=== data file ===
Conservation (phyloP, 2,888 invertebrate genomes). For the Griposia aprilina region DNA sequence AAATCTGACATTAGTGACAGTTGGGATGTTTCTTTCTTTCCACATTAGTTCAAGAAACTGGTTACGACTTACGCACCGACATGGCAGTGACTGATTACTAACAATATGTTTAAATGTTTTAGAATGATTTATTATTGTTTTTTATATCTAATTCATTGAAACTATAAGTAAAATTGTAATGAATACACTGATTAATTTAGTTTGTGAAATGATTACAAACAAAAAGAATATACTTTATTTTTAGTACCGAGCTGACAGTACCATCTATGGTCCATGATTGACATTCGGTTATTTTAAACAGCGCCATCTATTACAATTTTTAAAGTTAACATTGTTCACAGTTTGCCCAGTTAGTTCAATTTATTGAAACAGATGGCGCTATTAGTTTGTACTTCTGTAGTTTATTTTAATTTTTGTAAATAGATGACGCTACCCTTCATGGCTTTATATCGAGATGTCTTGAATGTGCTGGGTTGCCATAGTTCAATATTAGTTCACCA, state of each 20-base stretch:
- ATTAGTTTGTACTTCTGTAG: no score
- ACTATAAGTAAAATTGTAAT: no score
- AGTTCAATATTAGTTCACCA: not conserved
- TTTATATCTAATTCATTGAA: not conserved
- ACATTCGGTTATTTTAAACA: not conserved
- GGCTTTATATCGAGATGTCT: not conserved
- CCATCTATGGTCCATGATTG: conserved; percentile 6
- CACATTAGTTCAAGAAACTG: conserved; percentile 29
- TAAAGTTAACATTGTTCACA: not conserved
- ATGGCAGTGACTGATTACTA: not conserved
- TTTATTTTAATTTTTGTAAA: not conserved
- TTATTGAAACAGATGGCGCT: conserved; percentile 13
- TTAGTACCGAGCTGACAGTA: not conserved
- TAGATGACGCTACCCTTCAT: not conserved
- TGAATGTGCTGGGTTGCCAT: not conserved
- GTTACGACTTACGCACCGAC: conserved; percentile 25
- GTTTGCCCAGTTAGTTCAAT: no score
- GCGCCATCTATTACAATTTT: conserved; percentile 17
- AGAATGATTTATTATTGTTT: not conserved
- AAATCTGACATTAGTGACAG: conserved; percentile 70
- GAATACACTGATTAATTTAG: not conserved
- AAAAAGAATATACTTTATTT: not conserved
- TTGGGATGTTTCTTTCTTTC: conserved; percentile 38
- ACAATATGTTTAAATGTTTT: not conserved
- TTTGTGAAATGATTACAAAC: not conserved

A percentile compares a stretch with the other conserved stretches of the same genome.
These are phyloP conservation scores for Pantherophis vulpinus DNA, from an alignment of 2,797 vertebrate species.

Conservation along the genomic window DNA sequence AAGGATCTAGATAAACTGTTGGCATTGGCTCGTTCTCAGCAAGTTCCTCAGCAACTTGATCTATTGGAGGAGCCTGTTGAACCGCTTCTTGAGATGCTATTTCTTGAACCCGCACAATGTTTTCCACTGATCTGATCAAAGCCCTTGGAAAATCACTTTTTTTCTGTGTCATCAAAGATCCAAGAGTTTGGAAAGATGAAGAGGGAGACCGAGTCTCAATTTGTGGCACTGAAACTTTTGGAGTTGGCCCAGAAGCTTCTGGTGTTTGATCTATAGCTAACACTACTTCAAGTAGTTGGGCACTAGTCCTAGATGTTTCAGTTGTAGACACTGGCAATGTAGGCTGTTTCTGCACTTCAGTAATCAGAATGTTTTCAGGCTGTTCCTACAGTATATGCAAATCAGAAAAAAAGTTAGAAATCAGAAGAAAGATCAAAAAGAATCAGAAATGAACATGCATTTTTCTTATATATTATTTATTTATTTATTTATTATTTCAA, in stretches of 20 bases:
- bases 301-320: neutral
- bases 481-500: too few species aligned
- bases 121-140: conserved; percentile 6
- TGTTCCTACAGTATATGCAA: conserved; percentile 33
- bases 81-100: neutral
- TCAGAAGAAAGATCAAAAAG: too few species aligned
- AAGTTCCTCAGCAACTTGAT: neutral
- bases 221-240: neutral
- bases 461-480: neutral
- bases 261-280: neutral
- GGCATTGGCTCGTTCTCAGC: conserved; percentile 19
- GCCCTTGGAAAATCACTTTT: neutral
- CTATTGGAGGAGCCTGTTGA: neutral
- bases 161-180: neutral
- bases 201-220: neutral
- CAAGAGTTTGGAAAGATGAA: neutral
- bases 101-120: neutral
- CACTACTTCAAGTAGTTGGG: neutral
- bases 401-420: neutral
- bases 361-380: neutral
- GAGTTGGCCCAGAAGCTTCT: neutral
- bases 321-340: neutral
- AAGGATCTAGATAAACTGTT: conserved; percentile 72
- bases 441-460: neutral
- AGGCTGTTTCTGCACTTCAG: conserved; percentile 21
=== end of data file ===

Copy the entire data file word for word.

Conservation (phyloP, 2,888 invertebrate genomes). For the Griposia aprilina region DNA sequence AAATCTGACATTAGTGACAGTTGGGATGTTTCTTTCTTTCCACATTAGTTCAAGAAACTGGTTACGACTTACGCACCGACATGGCAGTGACTGATTACTAACAATATGTTTAAATGTTTTAGAATGATTTATTATTGTTTTTTATATCTAATTCATTGAAACTATAAGTAAAATTGTAATGAATACACTGATTAATTTAGTTTGTGAAATGATTACAAACAAAAAGAATATACTTTATTTTTAGTACCGAGCTGACAGTACCATCTATGGTCCATGATTGACATTCGGTTATTTTAAACAGCGCCATCTATTACAATTTTTAAAGTTAACATTGTTCACAGTTTGCCCAGTTAGTTCAATTTATTGAAACAGATGGCGCTATTAGTTTGTACTTCTGTAGTTTATTTTAATTTTTGTAAATAGATGACGCTACCCTTCATGGCTTTATATCGAGATGTCTTGAATGTGCTGGGTTGCCATAGTTCAATATTAGTTCACCA, state of each 20-base stretch:
- ATTAGTTTGTACTTCTGTAG: no score
- ACTATAAGTAAAATTGTAAT: no score
- AGTTCAATATTAGTTCACCA: not conserved
- TTTATATCTAATTCATTGAA: not conserved
- ACATTCGGTTATTTTAAACA: not conserved
- GGCTTTATATCGAGATGTCT: not conserved
- CCATCTATGGTCCATGATTG: conserved; percentile 6
- CACATTAGTTCAAGAAACTG: conserved; percentile 29
- TAAAGTTAACATTGTTCACA: not conserved
- ATGGCAGTGACTGATTACTA: not conserved
- TTTATTTTAATTTTTGTAAA: not conserved
- TTATTGAAACAGATGGCGCT: conserved; percentile 13
- TTAGTACCGAGCTGACAGTA: not conserved
- TAGATGACGCTACCCTTCAT: not conserved
- TGAATGTGCTGGGTTGCCAT: not conserved
- GTTACGACTTACGCACCGAC: conserved; percentile 25
- GTTTGCCCAGTTAGTTCAAT: no score
- GCGCCATCTATTACAATTTT: conserved; percentile 17
- AGAATGATTTATTATTGTTT: not conserved
- AAATCTGACATTAGTGACAG: conserved; percentile 70
- GAATACACTGATTAATTTAG: not conserved
- AAAAAGAATATACTTTATTT: not conserved
- TTGGGATGTTTCTTTCTTTC: conserved; percentile 38
- ACAATATGTTTAAATGTTTT: not conserved
- TTTGTGAAATGATTACAAAC: not conserved

A percentile compares a stretch with the other conserved stretches of the same genome.
These are phyloP conservation scores for Pantherophis vulpinus DNA, from an alignment of 2,797 vertebrate species.

Conservation along the genomic window DNA sequence AAGGATCTAGATAAACTGTTGGCATTGGCTCGTTCTCAGCAAGTTCCTCAGCAACTTGATCTATTGGAGGAGCCTGTTGAACCGCTTCTTGAGATGCTATTTCTTGAACCCGCACAATGTTTTCCACTGATCTGATCAAAGCCCTTGGAAAATCACTTTTTTTCTGTGTCATCAAAGATCCAAGAGTTTGGAAAGATGAAGAGGGAGACCGAGTCTCAATTTGTGGCACTGAAACTTTTGGAGTTGGCCCAGAAGCTTCTGGTGTTTGATCTATAGCTAACACTACTTCAAGTAGTTGGGCACTAGTCCTAGATGTTTCAGTTGTAGACACTGGCAATGTAGGCTGTTTCTGCACTTCAGTAATCAGAATGTTTTCAGGCTGTTCCTACAGTATATGCAAATCAGAAAAAAAGTTAGAAATCAGAAGAAAGATCAAAAAGAATCAGAAATGAACATGCATTTTTCTTATATATTATTTATTTATTTATTTATTATTTCAA, in stretches of 20 bases:
- bases 301-320: neutral
- bases 481-500: too few species aligned
- bases 121-140: conserved; percentile 6
- TGTTCCTACAGTATATGCAA: conserved; percentile 33
- bases 81-100: neutral
- TCAGAAGAAAGATCAAAAAG: too few species aligned
- AAGTTCCTCAGCAACTTGAT: neutral
- bases 221-240: neutral
- bases 461-480: neutral
- bases 261-280: neutral
- GGCATTGGCTCGTTCTCAGC: conserved; percentile 19
- GCCCTTGGAAAATCACTTTT: neutral
- CTATTGGAGGAGCCTGTTGA: neutral
- bases 161-180: neutral
- bases 201-220: neutral
- CAAGAGTTTGGAAAGATGAA: neutral
- bases 101-120: neutral
- CACTACTTCAAGTAGTTGGG: neutral
- bases 401-420: neutral
- bases 361-380: neutral
- GAGTTGGCCCAGAAGCTTCT: neutral
- bases 321-340: neutral
- AAGGATCTAGATAAACTGTT: conserved; percentile 72
- bases 441-460: neutral
- AGGCTGTTTCTGCACTTCAG: conserved; percentile 21